SOME RULES OF THUMB FOR PICKING A PROBIOTIC

  • In yogurt, look for the phrase “contains active cultures” on the label to confirm that the product includes the living organisms that make probiotics work. Lots of products, like pickles and sauerkraut, are pasteurized before being sold which kills the live bacteria. If the bacteria aren’t active, they can’t do their thing.  (USA Today)
  • Some of the common strains to look for include Lactobacillus and Bifidobacterium species such as: bifidobacterium lactis HN109; lactobacillus reuteri ATCC55730; lactobacillus rhamnosus GG9LGG; and lactobacillus casei DN-114 001. (USA Today )
  • In general, not all probiotics are the same, and they don’t all work the same way. Each group of bacteria has different species and each species has different strains. This is important to remember because different strains have different benefits for different parts of your body. For example, Lactobacillus casei  has been shown to support the immune system and to help food move through the gut, but Lactobacillus bulgaricus may help relieve symptoms of lactose intolerance. (American Gastroenterological Association)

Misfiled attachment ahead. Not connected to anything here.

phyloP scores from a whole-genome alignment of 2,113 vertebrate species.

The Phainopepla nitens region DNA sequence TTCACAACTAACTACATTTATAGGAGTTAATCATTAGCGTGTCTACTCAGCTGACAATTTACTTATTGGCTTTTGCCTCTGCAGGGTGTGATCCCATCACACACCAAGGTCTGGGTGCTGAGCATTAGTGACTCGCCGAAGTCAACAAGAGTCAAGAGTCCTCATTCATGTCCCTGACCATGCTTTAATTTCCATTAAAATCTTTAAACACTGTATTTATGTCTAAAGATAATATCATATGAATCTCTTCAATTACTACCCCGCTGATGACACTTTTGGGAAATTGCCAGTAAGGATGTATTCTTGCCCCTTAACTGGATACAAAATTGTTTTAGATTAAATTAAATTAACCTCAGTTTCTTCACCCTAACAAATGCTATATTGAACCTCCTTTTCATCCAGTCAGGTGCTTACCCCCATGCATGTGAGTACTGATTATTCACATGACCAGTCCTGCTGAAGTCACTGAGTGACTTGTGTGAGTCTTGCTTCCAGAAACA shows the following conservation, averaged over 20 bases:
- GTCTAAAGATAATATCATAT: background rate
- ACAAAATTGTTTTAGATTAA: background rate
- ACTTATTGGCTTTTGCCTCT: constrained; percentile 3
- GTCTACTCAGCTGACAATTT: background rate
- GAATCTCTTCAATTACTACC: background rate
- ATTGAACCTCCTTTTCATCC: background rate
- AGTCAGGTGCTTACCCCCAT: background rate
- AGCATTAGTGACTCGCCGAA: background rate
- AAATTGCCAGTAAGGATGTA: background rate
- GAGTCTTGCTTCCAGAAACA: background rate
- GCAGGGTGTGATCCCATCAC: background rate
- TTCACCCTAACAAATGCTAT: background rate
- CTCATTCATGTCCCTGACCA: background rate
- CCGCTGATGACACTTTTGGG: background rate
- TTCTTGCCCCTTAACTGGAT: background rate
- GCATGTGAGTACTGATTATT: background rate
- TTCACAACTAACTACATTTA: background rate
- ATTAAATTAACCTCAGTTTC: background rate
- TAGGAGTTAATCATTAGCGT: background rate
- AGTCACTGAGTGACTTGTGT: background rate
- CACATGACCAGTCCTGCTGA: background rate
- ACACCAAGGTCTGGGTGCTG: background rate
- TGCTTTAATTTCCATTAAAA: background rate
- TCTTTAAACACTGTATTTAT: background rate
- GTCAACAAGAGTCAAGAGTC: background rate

• Beware of products that promise a specific health improvement. The Food and Drug Administration has not approved any specific health claims for probiotics. Many probiotic products are sold as dietary supplements, which do not require FDA approval prior to marketing (which also means the product hasn’t been tested by the FDA for safety or effectiveness). (NIH)
  • Remember to store your probiotic according to the package instructions and make sure the product has a sell-by or expiration date. Probiotics are living organisms. Even if they are dried and dormant, like in a powder or capsule, they must be stored properly or they can die. Some require refrigeration whereas others do not. They also have a shelf-life, so make sure you use them before the expiration date on the package. (American Gastroenterological Association)

 

For more information on probiotics here are some great articles:

American Gastroenterological Association – Probiotics: What They Are and What They Can Do for You http://www.gastro.org/patient-center/diet-medications/probiotics#Choosing a Probiotic

American Gastroenterological Association – A Gastroenterologist’s Guide to Probioticshttp://www.cghjournal.org/article/S1542-3565(12)00369-2/fulltext#tbl2

NIH National Center for Complimentary and Alternative Medicine – Oral Probiotics: An Introductionhttp://nccam.nih.gov/health/probiotics/introduction.htm